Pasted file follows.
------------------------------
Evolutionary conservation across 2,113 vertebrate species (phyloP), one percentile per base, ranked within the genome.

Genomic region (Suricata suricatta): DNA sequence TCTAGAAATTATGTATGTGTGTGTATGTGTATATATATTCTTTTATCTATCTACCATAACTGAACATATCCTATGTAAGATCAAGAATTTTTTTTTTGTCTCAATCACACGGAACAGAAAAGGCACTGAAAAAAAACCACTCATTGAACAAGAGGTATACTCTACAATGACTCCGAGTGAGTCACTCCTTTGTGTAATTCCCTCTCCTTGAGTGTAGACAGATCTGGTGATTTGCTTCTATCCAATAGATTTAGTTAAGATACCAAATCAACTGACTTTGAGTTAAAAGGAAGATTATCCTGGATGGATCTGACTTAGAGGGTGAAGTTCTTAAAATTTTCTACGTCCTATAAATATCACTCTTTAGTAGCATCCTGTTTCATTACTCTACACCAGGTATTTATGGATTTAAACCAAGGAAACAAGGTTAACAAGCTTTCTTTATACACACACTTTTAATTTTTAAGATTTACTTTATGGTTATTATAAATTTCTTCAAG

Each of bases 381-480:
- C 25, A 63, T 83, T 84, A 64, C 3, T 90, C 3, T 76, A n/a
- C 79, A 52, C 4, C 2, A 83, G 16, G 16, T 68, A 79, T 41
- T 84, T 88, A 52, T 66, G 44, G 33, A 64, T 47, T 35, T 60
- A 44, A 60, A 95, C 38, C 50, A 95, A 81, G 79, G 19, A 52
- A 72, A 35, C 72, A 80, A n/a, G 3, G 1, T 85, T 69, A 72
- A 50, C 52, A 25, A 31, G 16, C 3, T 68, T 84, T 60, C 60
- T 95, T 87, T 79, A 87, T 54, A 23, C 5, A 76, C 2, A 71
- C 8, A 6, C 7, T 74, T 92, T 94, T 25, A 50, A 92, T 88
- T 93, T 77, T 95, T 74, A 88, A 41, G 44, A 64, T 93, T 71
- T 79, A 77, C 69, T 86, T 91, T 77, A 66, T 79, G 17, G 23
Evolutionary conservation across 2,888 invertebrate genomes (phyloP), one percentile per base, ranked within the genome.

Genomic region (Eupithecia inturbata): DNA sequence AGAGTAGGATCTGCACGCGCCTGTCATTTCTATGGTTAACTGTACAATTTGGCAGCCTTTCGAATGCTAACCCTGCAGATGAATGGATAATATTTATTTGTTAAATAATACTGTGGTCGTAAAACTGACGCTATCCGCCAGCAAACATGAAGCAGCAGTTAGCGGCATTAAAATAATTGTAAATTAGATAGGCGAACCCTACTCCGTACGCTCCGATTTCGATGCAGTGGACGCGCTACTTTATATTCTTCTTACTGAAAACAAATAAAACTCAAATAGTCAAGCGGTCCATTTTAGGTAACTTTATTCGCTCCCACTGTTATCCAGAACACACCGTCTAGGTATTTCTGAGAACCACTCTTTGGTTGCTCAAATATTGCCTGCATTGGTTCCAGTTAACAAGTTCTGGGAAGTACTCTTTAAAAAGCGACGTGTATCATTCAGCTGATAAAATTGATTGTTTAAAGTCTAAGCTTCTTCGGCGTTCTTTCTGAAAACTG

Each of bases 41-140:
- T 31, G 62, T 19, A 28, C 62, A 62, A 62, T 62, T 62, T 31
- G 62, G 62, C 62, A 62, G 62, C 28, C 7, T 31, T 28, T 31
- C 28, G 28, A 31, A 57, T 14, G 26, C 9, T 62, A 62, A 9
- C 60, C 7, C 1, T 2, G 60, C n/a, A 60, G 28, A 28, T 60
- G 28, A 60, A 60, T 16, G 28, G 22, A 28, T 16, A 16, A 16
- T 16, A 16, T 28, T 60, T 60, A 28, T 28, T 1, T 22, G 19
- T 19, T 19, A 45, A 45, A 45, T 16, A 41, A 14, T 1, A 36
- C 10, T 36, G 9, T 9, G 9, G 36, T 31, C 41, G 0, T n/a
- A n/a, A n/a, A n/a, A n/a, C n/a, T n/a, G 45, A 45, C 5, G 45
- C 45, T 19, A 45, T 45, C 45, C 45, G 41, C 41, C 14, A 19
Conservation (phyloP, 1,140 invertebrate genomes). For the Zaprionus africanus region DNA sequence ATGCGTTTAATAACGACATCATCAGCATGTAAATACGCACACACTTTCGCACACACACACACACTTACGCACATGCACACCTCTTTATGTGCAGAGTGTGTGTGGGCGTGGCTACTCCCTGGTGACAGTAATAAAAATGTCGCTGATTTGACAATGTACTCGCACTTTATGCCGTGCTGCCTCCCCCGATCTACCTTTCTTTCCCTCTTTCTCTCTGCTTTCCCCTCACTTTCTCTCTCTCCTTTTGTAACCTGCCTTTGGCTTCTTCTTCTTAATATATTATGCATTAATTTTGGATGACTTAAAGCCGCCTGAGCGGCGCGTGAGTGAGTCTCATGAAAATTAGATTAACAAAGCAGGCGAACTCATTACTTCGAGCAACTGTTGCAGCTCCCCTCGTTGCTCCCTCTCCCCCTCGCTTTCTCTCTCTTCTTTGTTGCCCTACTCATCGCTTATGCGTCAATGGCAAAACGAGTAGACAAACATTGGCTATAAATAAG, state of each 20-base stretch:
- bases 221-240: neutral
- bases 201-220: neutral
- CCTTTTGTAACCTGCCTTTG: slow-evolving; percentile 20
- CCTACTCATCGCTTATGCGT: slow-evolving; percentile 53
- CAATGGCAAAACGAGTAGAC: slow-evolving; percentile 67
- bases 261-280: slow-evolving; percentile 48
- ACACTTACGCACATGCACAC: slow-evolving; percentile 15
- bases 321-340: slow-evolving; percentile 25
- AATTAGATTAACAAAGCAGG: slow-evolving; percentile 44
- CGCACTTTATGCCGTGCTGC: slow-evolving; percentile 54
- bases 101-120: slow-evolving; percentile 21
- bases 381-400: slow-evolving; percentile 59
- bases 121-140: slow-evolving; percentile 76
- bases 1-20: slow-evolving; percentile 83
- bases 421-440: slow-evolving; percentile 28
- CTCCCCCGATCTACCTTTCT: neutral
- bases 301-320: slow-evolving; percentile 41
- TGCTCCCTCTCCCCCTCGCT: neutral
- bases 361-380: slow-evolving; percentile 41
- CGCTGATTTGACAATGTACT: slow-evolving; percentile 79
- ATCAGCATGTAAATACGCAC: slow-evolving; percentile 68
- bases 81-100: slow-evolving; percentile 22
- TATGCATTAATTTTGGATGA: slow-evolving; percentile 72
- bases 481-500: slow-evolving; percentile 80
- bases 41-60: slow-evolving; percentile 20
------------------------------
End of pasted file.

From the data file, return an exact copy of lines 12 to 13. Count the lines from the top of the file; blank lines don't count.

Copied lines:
- T 93, T 77, T 95, T 74, A 88, A 41, G 44, A 64, T 93, T 71
- T 79, A 77, C 69, T 86, T 91, T 77, A 66, T 79, G 17, G 23